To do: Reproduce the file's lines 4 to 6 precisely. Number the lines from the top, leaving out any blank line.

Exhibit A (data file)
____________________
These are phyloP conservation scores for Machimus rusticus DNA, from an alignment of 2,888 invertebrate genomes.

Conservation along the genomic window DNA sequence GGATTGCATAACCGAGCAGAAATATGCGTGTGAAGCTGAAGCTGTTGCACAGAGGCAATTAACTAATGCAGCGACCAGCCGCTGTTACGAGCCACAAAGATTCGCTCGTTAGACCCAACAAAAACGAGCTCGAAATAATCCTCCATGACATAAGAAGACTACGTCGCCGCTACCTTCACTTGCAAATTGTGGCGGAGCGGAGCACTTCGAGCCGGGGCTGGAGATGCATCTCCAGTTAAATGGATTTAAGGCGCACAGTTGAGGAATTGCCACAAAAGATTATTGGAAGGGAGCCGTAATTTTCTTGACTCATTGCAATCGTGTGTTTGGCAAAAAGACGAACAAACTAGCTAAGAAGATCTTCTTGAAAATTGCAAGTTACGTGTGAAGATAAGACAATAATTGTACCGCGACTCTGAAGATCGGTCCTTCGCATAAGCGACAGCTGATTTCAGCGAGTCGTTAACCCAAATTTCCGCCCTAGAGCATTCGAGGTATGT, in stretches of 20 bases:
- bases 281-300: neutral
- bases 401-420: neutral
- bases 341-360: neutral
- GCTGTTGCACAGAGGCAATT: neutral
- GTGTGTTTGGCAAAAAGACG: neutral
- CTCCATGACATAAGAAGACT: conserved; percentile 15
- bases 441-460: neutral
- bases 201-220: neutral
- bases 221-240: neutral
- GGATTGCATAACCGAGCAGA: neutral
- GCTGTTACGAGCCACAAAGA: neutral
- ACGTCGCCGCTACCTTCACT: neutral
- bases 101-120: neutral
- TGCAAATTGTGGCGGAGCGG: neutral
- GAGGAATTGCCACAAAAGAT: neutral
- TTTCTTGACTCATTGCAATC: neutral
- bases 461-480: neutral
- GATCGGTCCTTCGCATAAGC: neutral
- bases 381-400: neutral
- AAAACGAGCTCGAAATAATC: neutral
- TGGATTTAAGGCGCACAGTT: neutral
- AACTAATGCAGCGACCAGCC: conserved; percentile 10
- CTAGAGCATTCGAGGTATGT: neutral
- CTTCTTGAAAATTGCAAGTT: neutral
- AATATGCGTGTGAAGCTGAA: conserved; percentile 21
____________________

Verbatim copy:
- bases 401-420: neutral
- bases 341-360: neutral
- GCTGTTGCACAGAGGCAATT: neutral